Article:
In the past 5-6 years, there have been path-breaking developments in Quantum Information Processing(QIP) that help to understand how fundamental ideas in quantum mechanics can dramatically facilitate information processing. I have been actively involved with theoretical as well as collaborative experimental research in this area. A few of my research contributions thus far include: the design of quantum algorithms that explore the role of entanglement in quantum computation, quantum dissipation and its control, optical schemes for quantum computers and NMR implementations of quantum information processors. Quantum computers when functional, are expected to qualitatively outperform their classical counterparts. However, it is still not clear what gives quantum computers their exponential computational advantage. It has been conjectured that it is quantum entanglement which plays a crucial role. Characterising quantum entanglement and tracing its exact role in quantum algorithms remains a challenging open problem. I have worked on issues related to quantum entanglement in the context of the Deutsch-Jozsa algorithm and Parity Determining algorithm. It is known that the entanglement of a two-qubit quantum state can be completely quantified. However, quantifying measures of multi-qubit entanglement and investigating its robustness is a theoretical challenge even today. Such studies will help distinguish the boundary between classical and intrinsically quantum behaviour and its connection with the computational advantage of a quantum computer.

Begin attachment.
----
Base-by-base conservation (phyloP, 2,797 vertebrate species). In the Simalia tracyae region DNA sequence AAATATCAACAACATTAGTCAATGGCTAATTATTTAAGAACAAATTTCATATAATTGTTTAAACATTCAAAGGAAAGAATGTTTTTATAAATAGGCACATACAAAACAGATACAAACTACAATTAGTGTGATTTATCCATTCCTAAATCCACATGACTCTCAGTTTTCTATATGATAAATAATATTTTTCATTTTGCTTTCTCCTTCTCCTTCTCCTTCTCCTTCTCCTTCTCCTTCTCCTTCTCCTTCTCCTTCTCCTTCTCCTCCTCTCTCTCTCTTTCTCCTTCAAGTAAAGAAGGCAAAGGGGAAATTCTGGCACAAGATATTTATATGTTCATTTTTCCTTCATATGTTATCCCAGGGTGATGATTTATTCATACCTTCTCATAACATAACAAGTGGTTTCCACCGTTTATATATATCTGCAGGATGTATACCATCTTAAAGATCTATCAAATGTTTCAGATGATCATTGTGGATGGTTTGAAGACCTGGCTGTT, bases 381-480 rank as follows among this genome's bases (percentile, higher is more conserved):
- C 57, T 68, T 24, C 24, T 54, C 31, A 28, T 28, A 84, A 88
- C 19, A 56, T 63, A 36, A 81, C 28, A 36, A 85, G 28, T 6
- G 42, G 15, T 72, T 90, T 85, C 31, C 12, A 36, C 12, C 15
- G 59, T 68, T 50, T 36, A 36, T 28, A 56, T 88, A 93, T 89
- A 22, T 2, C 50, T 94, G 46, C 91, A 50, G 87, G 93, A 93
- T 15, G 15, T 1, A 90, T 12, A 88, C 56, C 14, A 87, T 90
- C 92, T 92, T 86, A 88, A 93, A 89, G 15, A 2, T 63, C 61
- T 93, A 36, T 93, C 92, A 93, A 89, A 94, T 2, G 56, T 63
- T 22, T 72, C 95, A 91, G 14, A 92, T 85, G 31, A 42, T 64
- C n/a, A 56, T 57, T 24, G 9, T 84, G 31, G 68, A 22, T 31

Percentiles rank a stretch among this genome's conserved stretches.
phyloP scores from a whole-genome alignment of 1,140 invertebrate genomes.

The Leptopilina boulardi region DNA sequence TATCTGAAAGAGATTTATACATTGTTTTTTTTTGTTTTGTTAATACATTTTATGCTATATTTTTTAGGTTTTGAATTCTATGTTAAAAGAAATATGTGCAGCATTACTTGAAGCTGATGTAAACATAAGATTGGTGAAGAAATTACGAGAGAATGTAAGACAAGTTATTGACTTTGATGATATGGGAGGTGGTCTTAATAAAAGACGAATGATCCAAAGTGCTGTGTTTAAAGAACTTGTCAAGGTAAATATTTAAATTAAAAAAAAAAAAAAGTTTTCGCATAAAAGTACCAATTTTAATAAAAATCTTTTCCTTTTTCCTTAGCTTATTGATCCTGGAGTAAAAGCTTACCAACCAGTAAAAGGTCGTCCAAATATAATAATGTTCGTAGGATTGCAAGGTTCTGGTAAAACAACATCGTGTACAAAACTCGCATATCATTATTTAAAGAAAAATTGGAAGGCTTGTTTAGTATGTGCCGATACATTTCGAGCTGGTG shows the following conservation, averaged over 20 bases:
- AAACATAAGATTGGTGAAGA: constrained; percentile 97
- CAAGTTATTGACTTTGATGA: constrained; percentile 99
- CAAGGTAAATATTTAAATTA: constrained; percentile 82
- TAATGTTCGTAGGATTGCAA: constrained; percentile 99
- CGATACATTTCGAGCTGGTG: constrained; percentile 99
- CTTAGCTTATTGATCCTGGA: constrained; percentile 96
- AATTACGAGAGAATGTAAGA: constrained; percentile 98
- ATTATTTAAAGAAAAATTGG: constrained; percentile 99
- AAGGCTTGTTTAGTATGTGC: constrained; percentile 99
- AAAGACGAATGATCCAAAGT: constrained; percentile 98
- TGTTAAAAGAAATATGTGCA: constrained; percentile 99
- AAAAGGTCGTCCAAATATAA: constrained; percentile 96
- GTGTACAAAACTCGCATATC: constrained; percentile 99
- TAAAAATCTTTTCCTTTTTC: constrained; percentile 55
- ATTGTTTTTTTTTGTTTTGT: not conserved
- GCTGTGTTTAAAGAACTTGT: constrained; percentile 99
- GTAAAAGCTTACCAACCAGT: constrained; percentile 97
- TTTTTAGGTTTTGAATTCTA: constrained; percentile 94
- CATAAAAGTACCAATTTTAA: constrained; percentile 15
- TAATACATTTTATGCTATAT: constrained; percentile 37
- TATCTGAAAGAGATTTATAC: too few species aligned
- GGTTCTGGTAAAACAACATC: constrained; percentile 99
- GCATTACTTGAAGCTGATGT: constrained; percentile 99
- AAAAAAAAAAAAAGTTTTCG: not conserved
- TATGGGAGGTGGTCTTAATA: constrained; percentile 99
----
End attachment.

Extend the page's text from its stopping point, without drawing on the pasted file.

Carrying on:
Optics has been an important test-bed for novel and counterintuitive aspects of quantum theory and Gaussian states with Gaussian-Wigner distribution functions play an important role. They are a family which can be easily generated and manipulated in the laboratory and have members from classical-like states to maximally entangled ones. This particular family is expected to play a very important role in quantum information processing for continuous variables (an area which is beginning to emerge). Recently, linear quantum optical schemes have been proposed where quantum gates are implemented in a probabilistic way using linear optical elements. The physical schemes are attractive because of the ease with which linear optical elements can be handled. Dissipation destroys quantum information and hence its study and control is important. We have explored the effect of dissipation in the context of Gaussian states, and are developing methods to improve the robustness of QIP using such states.
I have been involved with the NMR implementation of quantum algorithms in a major way in the past four years. New conceptual and experimental breakthroughs are required and collaborative work between experimentalists and theorists is needed to come up with scalable models for NMR quantum computing.
I have been interested in foundational issues in quantum mechanics, namely quantum nonlocality, quantum measurement and interpretations of quantum mechanics. I plan on continuing my investigations of these issues, mainly through exploring the quantum aspects of information processing.
I have also been working on developing new pedagogical tools for teaching physics. In particular I am interested in developing new ways of teaching Quantum Mechanics from a quantum information theoretic point of view.